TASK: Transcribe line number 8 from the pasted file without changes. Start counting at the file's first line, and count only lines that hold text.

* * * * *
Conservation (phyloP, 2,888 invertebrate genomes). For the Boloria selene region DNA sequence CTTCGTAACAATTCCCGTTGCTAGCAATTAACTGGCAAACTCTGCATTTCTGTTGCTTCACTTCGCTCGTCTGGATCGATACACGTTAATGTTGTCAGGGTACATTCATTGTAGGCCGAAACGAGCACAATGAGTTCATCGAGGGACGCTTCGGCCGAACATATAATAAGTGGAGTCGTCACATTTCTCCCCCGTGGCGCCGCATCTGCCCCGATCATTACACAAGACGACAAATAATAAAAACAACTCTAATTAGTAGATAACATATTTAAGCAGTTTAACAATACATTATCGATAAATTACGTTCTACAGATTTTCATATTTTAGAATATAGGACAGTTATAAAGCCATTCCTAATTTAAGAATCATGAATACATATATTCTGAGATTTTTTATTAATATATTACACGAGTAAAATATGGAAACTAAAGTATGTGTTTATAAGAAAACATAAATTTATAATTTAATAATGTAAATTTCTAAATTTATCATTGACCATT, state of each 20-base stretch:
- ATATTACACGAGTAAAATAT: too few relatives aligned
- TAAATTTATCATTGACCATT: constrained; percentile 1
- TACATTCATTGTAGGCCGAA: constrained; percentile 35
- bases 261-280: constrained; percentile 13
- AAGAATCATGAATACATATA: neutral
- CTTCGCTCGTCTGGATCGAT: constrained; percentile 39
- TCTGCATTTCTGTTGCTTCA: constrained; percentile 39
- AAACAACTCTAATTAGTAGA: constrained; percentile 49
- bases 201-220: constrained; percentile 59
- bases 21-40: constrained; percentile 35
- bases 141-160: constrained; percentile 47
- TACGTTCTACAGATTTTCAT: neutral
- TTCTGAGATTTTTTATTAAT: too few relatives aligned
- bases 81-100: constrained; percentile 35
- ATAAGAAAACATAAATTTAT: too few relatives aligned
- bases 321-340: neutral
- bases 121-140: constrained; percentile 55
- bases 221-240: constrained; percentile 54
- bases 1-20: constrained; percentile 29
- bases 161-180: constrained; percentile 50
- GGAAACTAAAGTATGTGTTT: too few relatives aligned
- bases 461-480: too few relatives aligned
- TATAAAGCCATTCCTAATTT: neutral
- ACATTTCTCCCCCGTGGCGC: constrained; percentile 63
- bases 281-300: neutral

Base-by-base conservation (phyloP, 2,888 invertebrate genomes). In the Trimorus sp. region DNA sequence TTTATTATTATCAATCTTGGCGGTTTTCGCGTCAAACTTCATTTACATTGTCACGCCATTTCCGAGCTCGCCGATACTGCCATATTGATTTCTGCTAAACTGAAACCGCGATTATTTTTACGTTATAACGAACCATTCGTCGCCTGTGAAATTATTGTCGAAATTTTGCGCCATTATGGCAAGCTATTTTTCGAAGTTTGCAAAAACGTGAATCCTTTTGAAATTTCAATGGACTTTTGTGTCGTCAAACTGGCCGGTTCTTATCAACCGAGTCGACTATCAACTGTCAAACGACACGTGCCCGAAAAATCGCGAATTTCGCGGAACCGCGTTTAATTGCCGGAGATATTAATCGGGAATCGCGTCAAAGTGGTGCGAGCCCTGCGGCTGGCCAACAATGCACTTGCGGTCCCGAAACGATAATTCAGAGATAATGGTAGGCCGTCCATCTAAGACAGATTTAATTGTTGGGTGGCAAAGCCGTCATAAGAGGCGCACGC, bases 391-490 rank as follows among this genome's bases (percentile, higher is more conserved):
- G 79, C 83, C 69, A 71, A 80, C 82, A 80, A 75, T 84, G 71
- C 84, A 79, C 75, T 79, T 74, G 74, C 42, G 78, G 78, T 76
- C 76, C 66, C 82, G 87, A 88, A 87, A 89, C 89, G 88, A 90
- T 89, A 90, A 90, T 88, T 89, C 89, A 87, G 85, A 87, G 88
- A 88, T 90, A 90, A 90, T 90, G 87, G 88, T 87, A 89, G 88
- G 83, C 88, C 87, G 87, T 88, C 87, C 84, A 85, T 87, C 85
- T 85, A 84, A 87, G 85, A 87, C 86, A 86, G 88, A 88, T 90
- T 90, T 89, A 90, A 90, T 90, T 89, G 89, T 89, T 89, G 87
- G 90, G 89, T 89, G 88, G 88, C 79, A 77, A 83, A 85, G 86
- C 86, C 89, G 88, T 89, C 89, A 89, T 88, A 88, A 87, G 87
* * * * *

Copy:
- TCTGCATTTCTGTTGCTTCA: constrained; percentile 39